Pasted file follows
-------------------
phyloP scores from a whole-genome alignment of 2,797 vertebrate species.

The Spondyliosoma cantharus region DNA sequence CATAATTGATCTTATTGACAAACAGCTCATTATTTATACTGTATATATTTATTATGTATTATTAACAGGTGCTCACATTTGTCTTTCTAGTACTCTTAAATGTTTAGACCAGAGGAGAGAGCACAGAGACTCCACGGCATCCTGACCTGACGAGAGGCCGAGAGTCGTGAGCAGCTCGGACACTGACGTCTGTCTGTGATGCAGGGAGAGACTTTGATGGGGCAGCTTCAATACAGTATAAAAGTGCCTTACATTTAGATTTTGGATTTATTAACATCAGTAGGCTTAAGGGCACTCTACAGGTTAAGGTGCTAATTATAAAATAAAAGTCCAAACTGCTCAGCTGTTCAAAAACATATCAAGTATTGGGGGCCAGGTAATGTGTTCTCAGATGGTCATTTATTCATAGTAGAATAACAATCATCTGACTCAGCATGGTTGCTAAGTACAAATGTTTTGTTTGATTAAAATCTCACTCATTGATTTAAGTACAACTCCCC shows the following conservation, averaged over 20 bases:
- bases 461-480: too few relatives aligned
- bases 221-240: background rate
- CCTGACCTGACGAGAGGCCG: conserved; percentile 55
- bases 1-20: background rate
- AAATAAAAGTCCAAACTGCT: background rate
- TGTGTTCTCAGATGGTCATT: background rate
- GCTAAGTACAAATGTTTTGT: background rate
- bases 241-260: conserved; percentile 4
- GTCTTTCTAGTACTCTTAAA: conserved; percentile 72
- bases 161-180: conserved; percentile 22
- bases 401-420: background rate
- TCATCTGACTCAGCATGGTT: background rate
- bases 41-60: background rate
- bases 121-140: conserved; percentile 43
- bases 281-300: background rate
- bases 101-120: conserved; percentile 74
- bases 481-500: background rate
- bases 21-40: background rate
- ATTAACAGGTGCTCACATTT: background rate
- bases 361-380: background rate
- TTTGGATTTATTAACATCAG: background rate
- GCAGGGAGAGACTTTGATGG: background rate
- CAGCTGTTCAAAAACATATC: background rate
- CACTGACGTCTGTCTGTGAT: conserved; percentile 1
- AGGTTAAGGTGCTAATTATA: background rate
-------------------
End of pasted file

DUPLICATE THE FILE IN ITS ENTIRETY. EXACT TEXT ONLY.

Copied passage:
phyloP scores from a whole-genome alignment of 2,797 vertebrate species.

The Spondyliosoma cantharus region DNA sequence CATAATTGATCTTATTGACAAACAGCTCATTATTTATACTGTATATATTTATTATGTATTATTAACAGGTGCTCACATTTGTCTTTCTAGTACTCTTAAATGTTTAGACCAGAGGAGAGAGCACAGAGACTCCACGGCATCCTGACCTGACGAGAGGCCGAGAGTCGTGAGCAGCTCGGACACTGACGTCTGTCTGTGATGCAGGGAGAGACTTTGATGGGGCAGCTTCAATACAGTATAAAAGTGCCTTACATTTAGATTTTGGATTTATTAACATCAGTAGGCTTAAGGGCACTCTACAGGTTAAGGTGCTAATTATAAAATAAAAGTCCAAACTGCTCAGCTGTTCAAAAACATATCAAGTATTGGGGGCCAGGTAATGTGTTCTCAGATGGTCATTTATTCATAGTAGAATAACAATCATCTGACTCAGCATGGTTGCTAAGTACAAATGTTTTGTTTGATTAAAATCTCACTCATTGATTTAAGTACAACTCCCC shows the following conservation, averaged over 20 bases:
- bases 461-480: too few relatives aligned
- bases 221-240: background rate
- CCTGACCTGACGAGAGGCCG: conserved; percentile 55
- bases 1-20: background rate
- AAATAAAAGTCCAAACTGCT: background rate
- TGTGTTCTCAGATGGTCATT: background rate
- GCTAAGTACAAATGTTTTGT: background rate
- bases 241-260: conserved; percentile 4
- GTCTTTCTAGTACTCTTAAA: conserved; percentile 72
- bases 161-180: conserved; percentile 22
- bases 401-420: background rate
- TCATCTGACTCAGCATGGTT: background rate
- bases 41-60: background rate
- bases 121-140: conserved; percentile 43
- bases 281-300: background rate
- bases 101-120: conserved; percentile 74
- bases 481-500: background rate
- bases 21-40: background rate
- ATTAACAGGTGCTCACATTT: background rate
- bases 361-380: background rate
- TTTGGATTTATTAACATCAG: background rate
- GCAGGGAGAGACTTTGATGG: background rate
- CAGCTGTTCAAAAACATATC: background rate
- CACTGACGTCTGTCTGTGAT: conserved; percentile 1
- AGGTTAAGGTGCTAATTATA: background rate